Steven Swarbrick is an assistant professor of English at Baruch College, CUNY. He specializes in English Renaissance literature, environmental humanities, and critical theory.
I specialize in English Renaissance literature, especially Shakespeare. I also have research interests in ecotheory, plant studies, queer studies, and disability studies. I teach at the University of British Columbia.
English Renaissance literature
Digital editingI am Director of the Center for Digital Humanities at the University of South Carolina, and am one of five general editors of “The Collected Works of Edmund Spenser,” under contract to Oxford University Press. My faculty web page is at http://artsandsciences.sc.edu/engl/people/pages/miller.html.
Renaissance literature, English and other languages; intellectual and religious history; poetry and poetics from the Renaissance to the present.
Medieval, Renaissance, 18th century, Russian and Soviet Literature, Translation (Russian into English, literary). I am a certified translator (Russian>English) through the American Translators Association (ATA). I am particularly interested in Renaissance and Soviet versions of utopia, and in Soviet interpretations of the Renaissance.
Early modern English literature and culture, Renaissance drama including Shakespeare, premodern history of sexuality and gender, textual editing, philology, history of authorship and collaboration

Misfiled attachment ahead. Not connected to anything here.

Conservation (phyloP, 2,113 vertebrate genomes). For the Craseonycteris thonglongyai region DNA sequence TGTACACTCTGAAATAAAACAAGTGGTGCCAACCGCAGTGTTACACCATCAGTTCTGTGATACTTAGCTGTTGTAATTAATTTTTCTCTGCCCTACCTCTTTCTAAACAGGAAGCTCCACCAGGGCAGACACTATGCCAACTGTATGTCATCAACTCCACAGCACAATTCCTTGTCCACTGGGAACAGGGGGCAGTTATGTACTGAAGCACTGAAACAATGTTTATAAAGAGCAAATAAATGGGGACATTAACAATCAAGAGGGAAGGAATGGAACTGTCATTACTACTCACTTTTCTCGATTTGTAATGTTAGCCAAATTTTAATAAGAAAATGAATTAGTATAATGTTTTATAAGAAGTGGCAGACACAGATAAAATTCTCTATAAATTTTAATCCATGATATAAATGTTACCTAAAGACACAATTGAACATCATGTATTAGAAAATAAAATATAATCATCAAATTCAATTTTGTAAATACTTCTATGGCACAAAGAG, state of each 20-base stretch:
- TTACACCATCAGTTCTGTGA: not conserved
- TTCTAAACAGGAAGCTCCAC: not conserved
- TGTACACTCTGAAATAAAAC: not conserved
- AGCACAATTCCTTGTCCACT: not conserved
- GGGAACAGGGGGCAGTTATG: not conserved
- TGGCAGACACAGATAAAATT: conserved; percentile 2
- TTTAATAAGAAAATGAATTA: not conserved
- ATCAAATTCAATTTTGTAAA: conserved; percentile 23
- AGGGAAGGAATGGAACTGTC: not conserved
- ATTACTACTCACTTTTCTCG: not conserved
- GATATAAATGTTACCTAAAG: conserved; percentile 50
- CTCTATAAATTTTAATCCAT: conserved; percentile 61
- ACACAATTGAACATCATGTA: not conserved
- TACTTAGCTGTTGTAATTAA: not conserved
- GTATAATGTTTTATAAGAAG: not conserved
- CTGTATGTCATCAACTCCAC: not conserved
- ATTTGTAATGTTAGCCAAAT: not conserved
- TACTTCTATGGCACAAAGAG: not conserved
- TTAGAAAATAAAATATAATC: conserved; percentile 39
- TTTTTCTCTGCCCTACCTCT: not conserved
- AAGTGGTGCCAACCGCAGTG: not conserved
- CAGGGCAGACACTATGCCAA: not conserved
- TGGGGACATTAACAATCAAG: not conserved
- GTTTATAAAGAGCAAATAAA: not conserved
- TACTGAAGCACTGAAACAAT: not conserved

Renaissance / early modern English literature & culture; modern and postmodern American poetry; poetics and historiography; literary & cultural theory; digital humanities.
Conversational exchanges in early modern England, digital editorial practices & pedagogy, bridging the medieval/English Renaissance divide, intersections of classical, late medieval, and early modern literature, Shakespeare & Co., and 18th Centry Bardolatry.
Academic interests: medieval Arthurian literature in Latin, Old French, and Middle English; medieval women writers (especially Julian of Norwich); and medieval and renaissance drama.Personal interests: singing in an Anglican choir (alto), hiking, walking my Australian Shepherd, and visiting castles.
I teach and study the entire Medieval and Early Renaissance periods, but I specialize in Early Medieval Literature with a focus in Early Medieval England, medieval manuscripts, and a little Late Antiquity for good measure. My areas of interest for teaching and research purposes include (but often wander outside of): Early English codicology; Old English language and literature; memory studies; LA/medieval cultural geography, cosmography, and travel narratives; LA, medieval, and Early Modern ethnography and exploration; early Latin saint’s lives; Latin texts in English translation; monsters and teratology; Chaucerian dream poems; Renaissance poetry; and Ancient to modern drama. My current research interests include the textual and codicological history of the Beowulf-Manuscript (London, BL Cotton Vitellius A.xv, part 2), the earliest Latin St. Christopher legend, and the OE and Latin versions of Orosius’ History against the Pagans.